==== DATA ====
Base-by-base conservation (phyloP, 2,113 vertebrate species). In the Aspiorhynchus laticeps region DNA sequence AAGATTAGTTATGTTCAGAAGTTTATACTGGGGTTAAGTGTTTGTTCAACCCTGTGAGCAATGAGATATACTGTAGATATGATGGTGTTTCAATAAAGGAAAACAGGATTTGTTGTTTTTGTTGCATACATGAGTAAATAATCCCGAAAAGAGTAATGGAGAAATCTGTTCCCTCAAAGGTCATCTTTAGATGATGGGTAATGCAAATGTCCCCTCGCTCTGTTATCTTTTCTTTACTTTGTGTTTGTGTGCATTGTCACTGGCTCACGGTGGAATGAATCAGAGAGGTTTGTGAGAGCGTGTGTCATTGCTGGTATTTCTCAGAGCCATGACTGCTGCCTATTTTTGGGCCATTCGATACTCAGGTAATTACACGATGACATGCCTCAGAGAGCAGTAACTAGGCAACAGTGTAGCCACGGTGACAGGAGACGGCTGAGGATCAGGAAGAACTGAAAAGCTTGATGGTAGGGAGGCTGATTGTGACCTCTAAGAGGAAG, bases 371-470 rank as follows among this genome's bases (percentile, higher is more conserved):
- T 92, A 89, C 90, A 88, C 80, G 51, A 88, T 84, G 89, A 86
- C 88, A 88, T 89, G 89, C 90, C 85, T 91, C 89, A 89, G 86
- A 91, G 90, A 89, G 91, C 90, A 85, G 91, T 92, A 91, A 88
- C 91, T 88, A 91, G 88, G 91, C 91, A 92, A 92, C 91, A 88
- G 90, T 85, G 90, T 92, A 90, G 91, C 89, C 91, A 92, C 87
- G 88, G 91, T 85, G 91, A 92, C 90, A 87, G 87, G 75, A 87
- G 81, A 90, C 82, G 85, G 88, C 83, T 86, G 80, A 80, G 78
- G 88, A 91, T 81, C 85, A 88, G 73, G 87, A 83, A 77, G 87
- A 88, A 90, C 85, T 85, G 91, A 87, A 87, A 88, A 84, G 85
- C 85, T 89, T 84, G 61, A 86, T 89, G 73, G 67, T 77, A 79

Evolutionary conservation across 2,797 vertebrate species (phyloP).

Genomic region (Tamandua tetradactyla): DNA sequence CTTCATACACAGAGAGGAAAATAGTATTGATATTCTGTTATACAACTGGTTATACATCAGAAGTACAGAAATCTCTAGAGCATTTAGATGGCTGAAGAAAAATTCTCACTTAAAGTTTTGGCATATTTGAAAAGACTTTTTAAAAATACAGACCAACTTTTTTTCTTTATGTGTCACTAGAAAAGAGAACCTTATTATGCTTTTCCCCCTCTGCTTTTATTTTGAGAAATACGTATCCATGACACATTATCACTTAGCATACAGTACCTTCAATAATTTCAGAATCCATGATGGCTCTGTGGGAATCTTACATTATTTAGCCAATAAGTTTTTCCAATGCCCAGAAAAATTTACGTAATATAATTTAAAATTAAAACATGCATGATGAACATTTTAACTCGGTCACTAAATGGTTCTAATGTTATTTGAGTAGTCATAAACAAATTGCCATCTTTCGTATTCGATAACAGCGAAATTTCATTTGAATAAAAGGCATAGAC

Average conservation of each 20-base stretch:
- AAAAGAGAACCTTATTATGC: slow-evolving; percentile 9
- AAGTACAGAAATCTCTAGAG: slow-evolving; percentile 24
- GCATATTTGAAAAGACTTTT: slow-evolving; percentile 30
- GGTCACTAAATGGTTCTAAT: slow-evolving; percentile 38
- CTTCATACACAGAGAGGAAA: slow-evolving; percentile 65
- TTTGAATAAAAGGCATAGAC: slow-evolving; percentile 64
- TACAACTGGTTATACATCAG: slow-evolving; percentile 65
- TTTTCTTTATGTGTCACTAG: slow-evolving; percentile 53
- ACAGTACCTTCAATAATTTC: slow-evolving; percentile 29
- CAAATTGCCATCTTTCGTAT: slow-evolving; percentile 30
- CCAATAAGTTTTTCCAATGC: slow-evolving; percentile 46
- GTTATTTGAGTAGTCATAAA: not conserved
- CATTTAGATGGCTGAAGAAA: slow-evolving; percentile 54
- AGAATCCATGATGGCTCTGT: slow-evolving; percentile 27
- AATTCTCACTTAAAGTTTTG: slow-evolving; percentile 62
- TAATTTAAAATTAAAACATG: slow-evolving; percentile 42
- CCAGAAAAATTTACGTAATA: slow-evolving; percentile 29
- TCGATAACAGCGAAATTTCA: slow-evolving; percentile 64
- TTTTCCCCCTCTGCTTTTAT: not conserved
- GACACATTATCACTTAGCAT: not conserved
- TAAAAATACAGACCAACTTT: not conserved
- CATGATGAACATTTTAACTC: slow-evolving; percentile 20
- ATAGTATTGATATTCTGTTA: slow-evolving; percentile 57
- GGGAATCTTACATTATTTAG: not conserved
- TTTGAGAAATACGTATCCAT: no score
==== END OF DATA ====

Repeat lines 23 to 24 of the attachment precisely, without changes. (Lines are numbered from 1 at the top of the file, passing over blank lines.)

- ACAGTACCTTCAATAATTTC: slow-evolving; percentile 29
- CAAATTGCCATCTTTCGTAT: slow-evolving; percentile 30